Photographing My Mom

Dear Mom,

Now that I’m grown, I look back on things you made “normal” in our home when Natalie and I were young. The “craft cupboard:” an entire section of kitchen cabinets that was devoted to coloring utensils, paper, pipe cleaners, glitter, and kinds of creative wares that poured out like a waterfall when the doors were opened. The “piano room:” the front room by the entrance of our house with the tall windows, hardwood floors, and the fancy couches we only sat on during recitals and special conversations. The “costume closet:” the vacant space under the stairs in our magically unfinished basement which was home to your old fur coats and bridesmaid dresses – clothing that morphed us into princesses and villains and talk show hosts. The “stage:” the main area of the basement that you transformed one Christmas Eve using curtains and two by fours and a row of angled white lights, which became a runway and a clubhouse and a place where we felt famous, but safe.

You made creativity normal. You questioned “normal” and you made it better. Why fill another kitchen cabinet with dishes when it can hold every imaginable art supply? Why devote an entire room to a second table and chairs that you only use at Christmas when that same room can be used to fill the house with music each day? And why hoard away your most beautiful old clothing when you can let your daughters feel transformed and inspired by it? And why finish a basement when its rooms and hallways can become endless movie sets, shops, forts, and theatres?

I doubt you asked yourself those exact questions, mom. This is just how your brain works. You live in and among creativity at all times. (That goes for you too, Dad.)

Thank you for watching our plays, our movies, and our shows. Thank you for letting our friends stay for days so we could finish our creative endeavors. Thank you for telling us to dream big and develop our talents.

When I gifted you a Luxe Portrait session this Christmas, I knew you’d be hesitant, but I knew you’d accept it happily. It was such a sincere honor to photograph you, mom. To direct the woman I admire most on the other end of the camera, and to craft portraits using skills I’ve worked years to master. I think every daughter wishes her mom could see herself through her eyes – eyes that have seen her mom look disapprovingly at her  own thighs in the mirror, eyes that have watched her time and time again talk about the beauty of her daughters (but never her own), eyes that have looked at her mom as the pinnacle of inner and outer beauty since she understood what beauty was.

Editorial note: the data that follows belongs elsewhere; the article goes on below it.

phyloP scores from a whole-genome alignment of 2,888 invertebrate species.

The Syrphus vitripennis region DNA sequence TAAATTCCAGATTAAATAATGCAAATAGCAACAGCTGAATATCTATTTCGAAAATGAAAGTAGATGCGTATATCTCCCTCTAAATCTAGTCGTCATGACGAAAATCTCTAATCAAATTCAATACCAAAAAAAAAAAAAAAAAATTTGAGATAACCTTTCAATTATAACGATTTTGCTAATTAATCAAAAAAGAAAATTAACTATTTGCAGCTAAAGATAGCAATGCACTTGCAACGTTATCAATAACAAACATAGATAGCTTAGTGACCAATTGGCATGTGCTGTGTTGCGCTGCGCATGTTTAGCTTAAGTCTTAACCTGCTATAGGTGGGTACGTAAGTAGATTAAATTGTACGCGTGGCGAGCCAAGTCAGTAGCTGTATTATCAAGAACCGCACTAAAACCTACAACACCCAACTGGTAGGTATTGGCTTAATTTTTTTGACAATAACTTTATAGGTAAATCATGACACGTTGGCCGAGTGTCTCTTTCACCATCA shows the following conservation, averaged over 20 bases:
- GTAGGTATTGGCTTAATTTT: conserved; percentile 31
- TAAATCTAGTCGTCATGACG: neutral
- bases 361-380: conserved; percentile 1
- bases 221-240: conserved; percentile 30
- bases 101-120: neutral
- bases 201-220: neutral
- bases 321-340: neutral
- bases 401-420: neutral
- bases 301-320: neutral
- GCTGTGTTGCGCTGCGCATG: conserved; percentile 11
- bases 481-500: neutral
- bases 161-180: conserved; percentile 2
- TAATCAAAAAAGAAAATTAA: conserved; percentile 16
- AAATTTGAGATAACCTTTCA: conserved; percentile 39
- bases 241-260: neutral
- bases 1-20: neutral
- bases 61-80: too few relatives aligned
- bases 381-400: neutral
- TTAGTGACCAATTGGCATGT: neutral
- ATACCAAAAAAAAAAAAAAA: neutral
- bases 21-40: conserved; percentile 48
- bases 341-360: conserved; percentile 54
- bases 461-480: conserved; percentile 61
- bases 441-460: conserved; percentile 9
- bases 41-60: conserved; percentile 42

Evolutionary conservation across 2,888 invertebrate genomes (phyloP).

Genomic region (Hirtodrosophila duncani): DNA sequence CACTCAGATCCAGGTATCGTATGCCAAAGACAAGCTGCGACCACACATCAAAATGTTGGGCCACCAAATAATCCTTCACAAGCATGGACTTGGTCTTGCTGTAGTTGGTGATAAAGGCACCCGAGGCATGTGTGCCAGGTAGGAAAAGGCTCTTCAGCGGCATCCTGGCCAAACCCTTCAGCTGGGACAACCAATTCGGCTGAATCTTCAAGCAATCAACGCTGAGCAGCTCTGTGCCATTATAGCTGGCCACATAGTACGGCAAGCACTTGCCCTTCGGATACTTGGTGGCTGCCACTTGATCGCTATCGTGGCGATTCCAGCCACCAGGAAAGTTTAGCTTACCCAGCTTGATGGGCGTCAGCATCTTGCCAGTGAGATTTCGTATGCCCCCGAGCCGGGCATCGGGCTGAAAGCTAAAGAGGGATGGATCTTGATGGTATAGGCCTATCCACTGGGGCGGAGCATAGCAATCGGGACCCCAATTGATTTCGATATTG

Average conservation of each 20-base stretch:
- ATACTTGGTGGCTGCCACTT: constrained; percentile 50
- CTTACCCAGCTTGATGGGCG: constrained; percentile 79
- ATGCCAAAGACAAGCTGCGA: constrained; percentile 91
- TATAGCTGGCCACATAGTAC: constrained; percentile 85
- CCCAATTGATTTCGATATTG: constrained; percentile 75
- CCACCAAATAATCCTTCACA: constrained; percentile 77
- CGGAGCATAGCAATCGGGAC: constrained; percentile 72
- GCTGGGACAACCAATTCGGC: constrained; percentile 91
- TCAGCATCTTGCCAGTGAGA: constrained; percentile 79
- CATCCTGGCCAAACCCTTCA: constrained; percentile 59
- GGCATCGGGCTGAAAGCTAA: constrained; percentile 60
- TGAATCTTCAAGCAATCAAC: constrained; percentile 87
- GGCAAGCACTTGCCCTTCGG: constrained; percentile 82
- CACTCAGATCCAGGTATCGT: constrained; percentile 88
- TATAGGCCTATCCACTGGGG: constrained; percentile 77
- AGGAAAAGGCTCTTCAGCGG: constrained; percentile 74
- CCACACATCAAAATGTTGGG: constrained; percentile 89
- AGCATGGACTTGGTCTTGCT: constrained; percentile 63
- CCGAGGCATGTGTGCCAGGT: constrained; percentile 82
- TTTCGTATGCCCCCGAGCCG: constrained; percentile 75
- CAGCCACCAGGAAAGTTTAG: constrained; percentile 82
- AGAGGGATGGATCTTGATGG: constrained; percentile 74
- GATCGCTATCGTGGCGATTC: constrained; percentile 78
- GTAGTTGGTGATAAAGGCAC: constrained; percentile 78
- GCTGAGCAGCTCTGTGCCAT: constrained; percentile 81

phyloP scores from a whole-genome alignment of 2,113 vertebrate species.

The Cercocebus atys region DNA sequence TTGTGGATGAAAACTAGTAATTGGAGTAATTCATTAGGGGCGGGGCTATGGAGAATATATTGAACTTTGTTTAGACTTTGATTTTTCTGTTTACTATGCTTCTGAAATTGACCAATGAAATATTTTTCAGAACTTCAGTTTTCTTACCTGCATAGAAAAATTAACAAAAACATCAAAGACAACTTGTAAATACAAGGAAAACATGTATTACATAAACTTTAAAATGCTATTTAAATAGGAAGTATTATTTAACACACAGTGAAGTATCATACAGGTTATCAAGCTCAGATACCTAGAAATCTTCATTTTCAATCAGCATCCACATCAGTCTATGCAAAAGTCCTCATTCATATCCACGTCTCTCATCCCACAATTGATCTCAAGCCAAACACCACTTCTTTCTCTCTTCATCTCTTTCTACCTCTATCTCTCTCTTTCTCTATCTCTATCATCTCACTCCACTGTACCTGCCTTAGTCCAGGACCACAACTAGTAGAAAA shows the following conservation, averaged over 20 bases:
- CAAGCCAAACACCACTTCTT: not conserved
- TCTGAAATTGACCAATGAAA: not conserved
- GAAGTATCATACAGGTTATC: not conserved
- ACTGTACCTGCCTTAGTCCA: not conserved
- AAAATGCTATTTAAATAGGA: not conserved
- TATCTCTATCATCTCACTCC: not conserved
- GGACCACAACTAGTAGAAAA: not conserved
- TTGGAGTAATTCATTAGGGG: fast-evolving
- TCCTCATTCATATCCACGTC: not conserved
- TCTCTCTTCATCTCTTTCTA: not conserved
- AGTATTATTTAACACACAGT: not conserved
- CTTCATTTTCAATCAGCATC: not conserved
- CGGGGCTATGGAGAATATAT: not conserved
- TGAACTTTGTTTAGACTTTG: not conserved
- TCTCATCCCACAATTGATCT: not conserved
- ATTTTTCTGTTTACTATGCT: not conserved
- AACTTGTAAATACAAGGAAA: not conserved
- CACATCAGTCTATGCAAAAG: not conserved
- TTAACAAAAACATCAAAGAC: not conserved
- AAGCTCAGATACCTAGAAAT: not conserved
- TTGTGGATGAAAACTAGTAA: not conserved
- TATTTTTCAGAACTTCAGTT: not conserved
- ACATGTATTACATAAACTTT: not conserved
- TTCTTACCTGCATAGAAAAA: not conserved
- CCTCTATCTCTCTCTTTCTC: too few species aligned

I knew you’d go along with the process, let me help you choose outfits, follow my posing direction, and enjoy the photoshoot. I knew you’d feel a little hesitant when you saw thirty finished portraits of yourself, and say something like, “Well this is just lovely but who needs this many portraits? I mean, is this vain?” (half joking, but also sincere), but what I didn’t know is how much you’d love them.

I didn’t know it would take several hours for the weight of it all to sink in. And I didn’t know that when I told you to look around the piano room and its dozen or so portraits on the walls and tell me why everyone in the family but you was in them, that you’d point at the one blank wall space and say, “That would be the perfect spot for one of my Luxe portraits!” I knew then that you got it. You understood why you needed to be photographed, and that your family (and you yourself) wanted to see a beautiful portrait of you on the wall of your favorite room. And when you gathered up the little easels from around the house and started to display your favorite images in the dining room, I knew you were proud. You realized that being photographed isn’t vain, unnecessary, or something to put off. You saw for a moment what the rest of us see when we think of you. I also didn’t know this experience would give you such a boost of confidence before your four month adventure teaching English in Africa… that is, I didn’t know until you sent me this the day before you left:

“Your portraiture of me is still sinking in and I want you to know that as I finished packing yesterday – seeing my great photos everywhere – made me so happy and FULL OF CONFIDENCE FOR THIS VENTURE AHEAD! No nerves, no doubts, seeing a strong, attractive, confident woman WHO CAN DO THIS! Thank you so very much darling for the boost – and above all using your giftedness to bless and uplift me and others!! WITH admiration, respect, and adoration, your very fortunate mama.”

Thank you for showing me that what’s important should be normal – not the other way around. Thank you for believing in me and being my biggest fan. Thank you for allowing me to create portraits of you that I will cherish all my life and that I will show my own children. And thank you for letting me show you how loved and lovely you are.

With admiration, respect, and adoration,
your immeasurably blessed daughter.

lor-34mat

Do you exist in photographs? Request our Luxe Portrait Guide here.

2 responses to Photographing My Mom

  1. Ric Gisele Bedard says:

    What a beautiful expression of love and creativity Mitangeli!!

    I congratulate you for your great result; you show us the creativity your Mom

    has passed on to you!

    It is like the trend of portraits of long ago, capturing the story and the personality of that person. Well done! You are on the very right track with this! I wish you were closer- I’d hire you!!

    Gisele

    ________________________________

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